2. Spill overs and externalities can exist. These are costs caused to others, e.g. the disposal of nuclear waste or toxic chemicals by dumping them in streams. 3. No economies of scale possible – all the firms are too small. 4. Perfect competition is consistent with a limited choice of range of goods; monopolistic competition may have a much wider range. An example is motorcars – there are an awful lot of different models and competition is much less than perfect. 5. Little or no research and development is possible because there are no funds for it. Under perfect competition there are no surplus profits (in the long run they are whittled away!) R&D is possible under monopoly because of the surplus profits available.



1. There are no significant barriers to entry; therefore markets are relatively contestable. 2. Differentiation creates diversity, choice and utility. For example, a typical high street in any town will have a number of different restaurants from which to choose. 3. The market is more efficient than monopoly but less efficient than perfect competition – less allocatively and less productively efficient. However, they may be dynamically efficient, innovative in terms of new production processes or new products. For example, retailers often constantly have to develop new ways to attract and retain local custom. Disadvantages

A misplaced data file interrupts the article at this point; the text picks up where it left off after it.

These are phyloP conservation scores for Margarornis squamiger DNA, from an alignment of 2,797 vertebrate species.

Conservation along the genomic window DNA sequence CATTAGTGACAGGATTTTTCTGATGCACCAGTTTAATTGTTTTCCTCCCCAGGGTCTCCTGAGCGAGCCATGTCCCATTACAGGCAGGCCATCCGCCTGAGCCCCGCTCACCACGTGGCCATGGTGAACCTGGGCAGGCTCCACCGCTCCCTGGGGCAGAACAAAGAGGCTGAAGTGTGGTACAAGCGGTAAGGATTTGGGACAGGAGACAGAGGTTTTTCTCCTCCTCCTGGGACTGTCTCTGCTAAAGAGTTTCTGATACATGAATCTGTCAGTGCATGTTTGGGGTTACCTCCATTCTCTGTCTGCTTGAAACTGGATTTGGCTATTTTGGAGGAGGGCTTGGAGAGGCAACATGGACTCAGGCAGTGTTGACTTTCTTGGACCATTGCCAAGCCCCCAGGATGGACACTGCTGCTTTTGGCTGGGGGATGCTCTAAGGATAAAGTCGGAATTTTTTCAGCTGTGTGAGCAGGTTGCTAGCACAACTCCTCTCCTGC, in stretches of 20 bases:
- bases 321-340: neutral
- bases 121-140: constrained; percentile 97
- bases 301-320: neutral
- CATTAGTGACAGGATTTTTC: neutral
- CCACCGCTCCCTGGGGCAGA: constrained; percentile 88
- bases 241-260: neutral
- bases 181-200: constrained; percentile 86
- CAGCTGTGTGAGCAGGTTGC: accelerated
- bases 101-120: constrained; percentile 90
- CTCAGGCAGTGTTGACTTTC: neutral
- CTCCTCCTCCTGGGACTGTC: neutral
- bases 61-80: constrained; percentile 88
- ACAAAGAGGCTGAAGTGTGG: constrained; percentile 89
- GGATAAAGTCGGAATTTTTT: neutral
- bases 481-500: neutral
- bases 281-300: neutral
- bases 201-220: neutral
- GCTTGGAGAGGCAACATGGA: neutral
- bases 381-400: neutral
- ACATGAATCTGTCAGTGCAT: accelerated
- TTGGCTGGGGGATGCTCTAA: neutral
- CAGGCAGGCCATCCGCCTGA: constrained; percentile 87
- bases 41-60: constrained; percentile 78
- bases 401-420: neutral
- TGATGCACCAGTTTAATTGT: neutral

Some differentiation does not create utility but generates unnecessary waste, such as excess packaging. Advertising may also be considered wasteful, though most is informative rather than persuasive. As the diagram illustrates, assuming profit maximisation, there is allocative inefficiency in both the long and short run. This is because price is above marginal cost in both cases. In the long run the firm is less allocatively inefficient, but it is still inefficient.



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  • University/College: University of Chicago

  • Type of paper: Thesis/Dissertation Chapter

  • Date: 3 October 2016